Whales often feed at depth but return to surface waters to defecate. Their faecal plumes fertilises the surface waters and help plankton thrive. Caption: The Guardian. Photograph: Reinhard Dirscherl/Getty Images
We’ve posted about ambergris before, but this article by The Guardian‘s George Monbiot covers a completely different type of significance when it comes to cetaceans’ excrement. Here’s more from Monbiot:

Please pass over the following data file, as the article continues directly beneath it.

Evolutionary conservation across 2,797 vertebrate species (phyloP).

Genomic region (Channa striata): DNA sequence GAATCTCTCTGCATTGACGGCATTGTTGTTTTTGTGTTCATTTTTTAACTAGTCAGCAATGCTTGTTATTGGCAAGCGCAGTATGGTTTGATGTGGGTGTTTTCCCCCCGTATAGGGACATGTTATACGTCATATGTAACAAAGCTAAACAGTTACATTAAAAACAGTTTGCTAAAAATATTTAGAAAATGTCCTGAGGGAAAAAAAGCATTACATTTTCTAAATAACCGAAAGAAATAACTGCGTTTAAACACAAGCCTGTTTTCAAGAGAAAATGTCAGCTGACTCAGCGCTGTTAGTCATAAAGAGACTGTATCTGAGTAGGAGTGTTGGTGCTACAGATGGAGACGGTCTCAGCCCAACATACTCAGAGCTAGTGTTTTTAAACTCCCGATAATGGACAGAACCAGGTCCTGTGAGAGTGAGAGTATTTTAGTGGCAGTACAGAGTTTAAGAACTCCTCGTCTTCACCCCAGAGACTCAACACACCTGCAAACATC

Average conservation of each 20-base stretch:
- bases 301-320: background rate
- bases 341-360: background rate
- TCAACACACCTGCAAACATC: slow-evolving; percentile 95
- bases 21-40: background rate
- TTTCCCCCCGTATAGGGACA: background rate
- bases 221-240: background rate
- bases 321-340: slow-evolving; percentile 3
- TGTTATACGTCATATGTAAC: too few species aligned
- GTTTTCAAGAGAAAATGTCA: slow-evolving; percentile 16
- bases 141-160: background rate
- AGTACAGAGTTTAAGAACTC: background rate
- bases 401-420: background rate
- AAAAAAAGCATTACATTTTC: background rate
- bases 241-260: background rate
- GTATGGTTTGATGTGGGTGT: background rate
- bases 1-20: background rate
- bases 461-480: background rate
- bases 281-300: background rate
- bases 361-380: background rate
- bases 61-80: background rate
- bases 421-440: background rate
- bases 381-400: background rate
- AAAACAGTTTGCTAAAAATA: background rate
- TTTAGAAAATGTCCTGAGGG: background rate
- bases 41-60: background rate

I can hear you muttering already: he’s completely lost it this time. He’s written a 2,000-word article on whale poo. I admit that at first it might be hard to see the relevance to your life. But I hope that by the time you have finished this article you will have become as obsessed with marine faecal plumes as I am. What greater incentive could there be to read on?
In truth it’s not just about whale poo, though that’s an important component. It’s about the remarkable connectivity, on…
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